1455 words (4.2 pages)
- Gregor Samsa awakes one morning to discover that he has been transformed into a repugnant vermin. One may never know what initiated this makeover, but the simple truth is that Gregor is now a bug, and everyone must learn to live and move on in this strenuous situation. In Franz Kafka’s The Metamorphosis, the characters that interact with Gregor, including his mother, his father, and his sister Grete, must come to terms with his unfortunate metamorphosis, and each does so by reacting in a unique way.... [tags: Franz Kafka Metamorphosis]
958 words (2.7 pages)
- Franz Kafka's The Metamorphosis In German, the word Kafka uses to describe Gregor Samsa's transformation is ungezieter, which is a word used by the Germans during his lifetime in reference to the Jews. The literal English translation is "monstrous vermin." Kafka uses Gregor's family to show how inhumane society can be. In The Metamorphosis, Kafka uses his experiences to create much of Gregor's life. He indicates that Gregor's family only saw him as a means of survival before the change and took advantage of him.... [tags: Kafka Metamorphosis Essays]
650 words (1.9 pages)
- Franz Kafka's Metamorphosis The play metamorphosis was written by Franz Kafka but Steven Berkoff produced a theatre adaptation of Metamorphosis in the late 1960’s. Kafka was born 1883, his childhood was most troubling and life hard, as he was a Jew growing up in German culture, also being ignored and alienated is why Kafka could relate to the character Gregor. Kafka had a hard relationship with his Father who would mistreat him and often tell Kafka he was a failure and a disappointment, which came through on to the character of Gregor’s Father, another reason for Kafka to relate to Gregor.... [tags: Franz Kafka Metamorphosis]
792 words (2.3 pages)
- Faulkner's Condemnation of the South in Absalom, Absalom
- Self Discovery in Dostoevsky's Crime and Punishment and Camus' The Outsider
- Characters, Setting, and Conflicts in A Tale of Two Cities
- A Change of Fate in A Tale of Two Cities
- Plagiarism and The Red Badge of The Great Gatsby
- The Corrupt Social Structure Exposed in A Tale of Two Cities
intensify the scene, which later leads up to Gregor's rejection by his
family, and himself.
Another similarity between this scene and the painting, is the
fact that main 'character's' in the foreground, do not move, they only grow.
Gregor did not get out of bed the first morning of his metamorphosis, yet
he did change. In both halves of Dali's painting, Narcissus's position does
not move, yet he also grows. What is interesting about both works is that
they can both be perceived differently each time I see them. When I first
read Metamorphosis, I did not realize that Gregor was laying motionless in
bed, until a second reading. I had a similar experience with Dali's "The
Metamorphosis of Narcissus". I first saw this painting when I was on
vacation in London four years ago, at a Dali art exhibit. My first
impression of this was simply a man kneeling down in the water, who in the
other half of the painting had a flower growing out of his skull, and there
were people living around this huge 'statue'. My second viewing of this
painting, in the book Dali, by Robert Descharnes, allowed me to notice many
more things. On the left panel of the painting, Narcissus looks more human,
with long flowing hair, and a solid body.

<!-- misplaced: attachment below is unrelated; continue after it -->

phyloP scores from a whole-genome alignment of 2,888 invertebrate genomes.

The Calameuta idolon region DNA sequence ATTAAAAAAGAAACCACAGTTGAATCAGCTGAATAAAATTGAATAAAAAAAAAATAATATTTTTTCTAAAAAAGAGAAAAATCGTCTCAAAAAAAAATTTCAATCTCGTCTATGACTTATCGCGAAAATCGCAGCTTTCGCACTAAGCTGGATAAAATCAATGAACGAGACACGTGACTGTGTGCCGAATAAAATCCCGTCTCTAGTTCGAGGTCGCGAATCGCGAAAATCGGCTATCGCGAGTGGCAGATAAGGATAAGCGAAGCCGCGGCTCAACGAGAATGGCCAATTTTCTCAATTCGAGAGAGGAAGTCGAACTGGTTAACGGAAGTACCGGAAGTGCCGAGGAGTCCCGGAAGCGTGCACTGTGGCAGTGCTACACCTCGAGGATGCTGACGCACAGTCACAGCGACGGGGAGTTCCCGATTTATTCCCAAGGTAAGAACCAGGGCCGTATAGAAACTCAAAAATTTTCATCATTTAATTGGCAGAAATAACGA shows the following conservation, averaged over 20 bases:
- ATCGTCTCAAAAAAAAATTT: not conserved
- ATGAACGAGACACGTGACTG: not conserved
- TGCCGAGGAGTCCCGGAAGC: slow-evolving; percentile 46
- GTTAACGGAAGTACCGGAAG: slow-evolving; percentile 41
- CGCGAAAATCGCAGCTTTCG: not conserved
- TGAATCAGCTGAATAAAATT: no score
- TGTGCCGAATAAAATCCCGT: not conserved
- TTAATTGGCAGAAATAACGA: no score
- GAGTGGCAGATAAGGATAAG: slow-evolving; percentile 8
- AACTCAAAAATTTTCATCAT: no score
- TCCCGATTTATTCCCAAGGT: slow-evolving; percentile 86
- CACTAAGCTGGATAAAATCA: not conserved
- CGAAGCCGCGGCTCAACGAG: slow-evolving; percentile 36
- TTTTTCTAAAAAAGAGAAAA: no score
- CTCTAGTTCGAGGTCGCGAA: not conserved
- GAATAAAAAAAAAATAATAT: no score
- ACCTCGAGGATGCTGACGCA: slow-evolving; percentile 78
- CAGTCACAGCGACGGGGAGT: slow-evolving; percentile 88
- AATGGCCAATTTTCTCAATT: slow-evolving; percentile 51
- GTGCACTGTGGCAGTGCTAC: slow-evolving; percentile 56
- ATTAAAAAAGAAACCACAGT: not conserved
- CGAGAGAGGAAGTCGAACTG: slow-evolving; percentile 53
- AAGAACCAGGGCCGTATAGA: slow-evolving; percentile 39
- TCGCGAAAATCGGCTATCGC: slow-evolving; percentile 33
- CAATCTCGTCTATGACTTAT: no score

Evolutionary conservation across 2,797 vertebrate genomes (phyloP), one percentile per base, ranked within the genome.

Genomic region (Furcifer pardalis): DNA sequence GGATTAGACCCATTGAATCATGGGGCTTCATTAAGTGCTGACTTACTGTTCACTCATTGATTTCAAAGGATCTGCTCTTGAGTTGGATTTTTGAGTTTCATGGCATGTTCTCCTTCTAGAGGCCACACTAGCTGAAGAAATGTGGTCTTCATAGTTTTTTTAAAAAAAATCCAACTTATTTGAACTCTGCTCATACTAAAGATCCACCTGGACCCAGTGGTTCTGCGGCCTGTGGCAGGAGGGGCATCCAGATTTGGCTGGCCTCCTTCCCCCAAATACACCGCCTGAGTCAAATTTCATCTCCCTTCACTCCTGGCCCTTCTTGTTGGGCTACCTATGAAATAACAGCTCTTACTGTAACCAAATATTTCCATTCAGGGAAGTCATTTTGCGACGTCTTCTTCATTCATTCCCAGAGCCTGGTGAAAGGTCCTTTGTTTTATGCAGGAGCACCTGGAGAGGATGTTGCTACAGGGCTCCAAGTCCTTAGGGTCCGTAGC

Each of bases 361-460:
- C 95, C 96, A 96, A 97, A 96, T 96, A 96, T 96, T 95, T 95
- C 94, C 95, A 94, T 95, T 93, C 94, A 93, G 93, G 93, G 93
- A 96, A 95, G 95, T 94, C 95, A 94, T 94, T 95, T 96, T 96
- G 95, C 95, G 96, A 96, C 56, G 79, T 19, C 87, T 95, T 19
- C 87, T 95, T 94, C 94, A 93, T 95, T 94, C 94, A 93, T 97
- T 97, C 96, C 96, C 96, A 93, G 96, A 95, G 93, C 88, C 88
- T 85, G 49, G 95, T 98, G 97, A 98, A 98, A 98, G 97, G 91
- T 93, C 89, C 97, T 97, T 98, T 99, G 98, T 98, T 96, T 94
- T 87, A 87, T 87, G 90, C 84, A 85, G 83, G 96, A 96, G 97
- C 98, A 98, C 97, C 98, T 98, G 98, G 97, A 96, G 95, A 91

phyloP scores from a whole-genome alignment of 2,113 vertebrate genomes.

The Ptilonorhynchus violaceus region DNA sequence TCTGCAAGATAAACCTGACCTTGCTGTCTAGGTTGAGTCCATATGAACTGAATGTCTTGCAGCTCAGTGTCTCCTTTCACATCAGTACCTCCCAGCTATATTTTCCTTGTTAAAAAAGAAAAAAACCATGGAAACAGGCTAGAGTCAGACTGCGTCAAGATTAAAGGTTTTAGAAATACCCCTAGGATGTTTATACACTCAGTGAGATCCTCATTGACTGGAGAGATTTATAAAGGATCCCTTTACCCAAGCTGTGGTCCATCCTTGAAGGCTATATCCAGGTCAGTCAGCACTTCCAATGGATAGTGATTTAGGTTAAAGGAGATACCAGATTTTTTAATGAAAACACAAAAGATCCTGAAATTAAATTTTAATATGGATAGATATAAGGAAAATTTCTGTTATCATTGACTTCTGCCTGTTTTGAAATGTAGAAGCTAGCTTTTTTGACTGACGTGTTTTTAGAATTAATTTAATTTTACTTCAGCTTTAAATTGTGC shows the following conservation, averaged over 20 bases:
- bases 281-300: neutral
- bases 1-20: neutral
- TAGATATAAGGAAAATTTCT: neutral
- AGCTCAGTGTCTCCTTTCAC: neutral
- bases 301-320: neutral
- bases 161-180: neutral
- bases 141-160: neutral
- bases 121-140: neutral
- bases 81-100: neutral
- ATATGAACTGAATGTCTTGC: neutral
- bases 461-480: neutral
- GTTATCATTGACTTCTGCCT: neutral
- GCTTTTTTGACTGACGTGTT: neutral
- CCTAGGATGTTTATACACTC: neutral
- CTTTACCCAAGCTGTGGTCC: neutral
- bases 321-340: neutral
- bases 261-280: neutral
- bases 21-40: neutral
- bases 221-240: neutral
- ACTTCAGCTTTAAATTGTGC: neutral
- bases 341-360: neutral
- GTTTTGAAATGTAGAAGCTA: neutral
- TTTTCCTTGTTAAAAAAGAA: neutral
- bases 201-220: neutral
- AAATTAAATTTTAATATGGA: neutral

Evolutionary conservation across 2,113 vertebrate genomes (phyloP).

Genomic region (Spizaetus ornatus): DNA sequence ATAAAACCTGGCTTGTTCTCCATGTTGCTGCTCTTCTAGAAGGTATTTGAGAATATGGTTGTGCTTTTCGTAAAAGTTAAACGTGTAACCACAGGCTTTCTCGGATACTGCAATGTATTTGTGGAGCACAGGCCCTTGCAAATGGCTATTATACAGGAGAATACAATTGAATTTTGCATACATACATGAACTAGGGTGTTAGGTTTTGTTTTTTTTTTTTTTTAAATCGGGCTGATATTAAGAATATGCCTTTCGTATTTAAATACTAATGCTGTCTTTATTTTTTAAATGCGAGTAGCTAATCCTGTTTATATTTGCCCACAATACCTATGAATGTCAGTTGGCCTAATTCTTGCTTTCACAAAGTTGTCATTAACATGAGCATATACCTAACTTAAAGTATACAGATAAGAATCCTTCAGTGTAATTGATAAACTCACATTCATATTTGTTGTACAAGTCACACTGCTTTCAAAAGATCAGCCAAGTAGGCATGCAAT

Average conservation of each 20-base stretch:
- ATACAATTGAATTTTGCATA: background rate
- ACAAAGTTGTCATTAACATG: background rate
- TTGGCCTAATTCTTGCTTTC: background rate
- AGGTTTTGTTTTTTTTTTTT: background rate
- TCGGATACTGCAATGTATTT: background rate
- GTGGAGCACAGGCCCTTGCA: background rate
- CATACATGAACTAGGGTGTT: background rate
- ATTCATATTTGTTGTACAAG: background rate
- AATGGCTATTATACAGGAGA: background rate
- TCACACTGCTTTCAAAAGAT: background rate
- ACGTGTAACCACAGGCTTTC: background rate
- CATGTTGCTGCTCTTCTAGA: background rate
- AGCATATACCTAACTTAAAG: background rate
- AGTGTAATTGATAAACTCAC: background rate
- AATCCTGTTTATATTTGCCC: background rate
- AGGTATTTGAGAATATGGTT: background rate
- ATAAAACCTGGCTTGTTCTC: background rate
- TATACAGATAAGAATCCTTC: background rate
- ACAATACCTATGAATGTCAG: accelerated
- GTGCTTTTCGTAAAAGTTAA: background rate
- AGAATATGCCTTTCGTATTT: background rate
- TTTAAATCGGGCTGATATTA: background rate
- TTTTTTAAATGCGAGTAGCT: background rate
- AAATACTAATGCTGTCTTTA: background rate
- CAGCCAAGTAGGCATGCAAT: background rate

On the right panel, Narcissus can be viewed as either a human
figure, or a hand growing out of the soil, which is grasping a blossoming
egg. I also now notice that the 'civilization' in the background of the
painting has seemed to have advanced during Narcissus'es metamorphosis. On
the left, Narcissus kneel's alone in the water, only surrounded by
wilderness, as the painting progresses narratively from the left side to
the right side, civilization seems to have advanced, human beings are
present, there is a house at the base of the mountain in the distance, a
statue in a courtyard, and there is a cow grazing in the field.
With this description of the painting, the reader can hopefully
grasp the most important similarity between both Kafka's and Dali's work,
both objects, or persons, (Gregor and Narcissus) however you perceive them,
go unnoticed, yet life continues to go on around them. Both Gregor and
Narcissus, in my opinion, are important because the are the center of
attention of each piece of work, yet the world around them seems to go on
without them, and improve.
Both of these works insist that the audience take time to interpret
and understand them. This is perhaps one of the most important reasons for
my selection of these two works. Both stimulate controversy in their
interpretations, and make the audience look deeply to find what they
believe to be their purpose, or meaning. Franz Kafka and Salvatore Dali
were both great artists of their time, who consequently have both been said
to greatly revolutionize their field, especially the latter. The difference
between them as thinkers only lies in the implementation of their thoughts.
Kafka chose to write about his thoughts and dreams, and Dali chose to
visualize them on canvas.
My comparison of Kafka's Metamorphosis and Dali's "The
Metamorphosis of Narcissus" are important to Surrealism , because they are
clearly both surrealist works which significantly took surrealism in a new
direction. Both were completed in the first half of the century, when the
modernist movement began to progress, and both are symbolic of surrealism
because they make the audience develop their own interpretation of the work.
According to the Random House College Dictionary, Surrealism is a style of
art and literature developed principally in the 20th century, stressing the
subconscious or nonrational significance of imagery arrived at by
automatism or the exploitation of chance effects...
I find that Kafka's surrealistic style, although descriptive, is
more blunt than Dali's. Dali has an advantage over Kafka in this argument,
since the audience is directly looking at what is in Dali's mind, whereas
we must visualize on our own what Kafka believes to be true of Gregor.
Another advantage of Dali's surrealism is that his color usage allows for a
much easier depiction of Dali's mood, as well as the narcissist portrayed.
1.) Tansey, Richard G. and Kleiner, Fred S. Gardner's Art Through The Ages, Book 2, Tenth Edition; Harcourt Brace College Publishers, 1996, New York. P.1076
Kafka, Franz. The Metamorphosis. Mattituck: Vanguard Press, 1946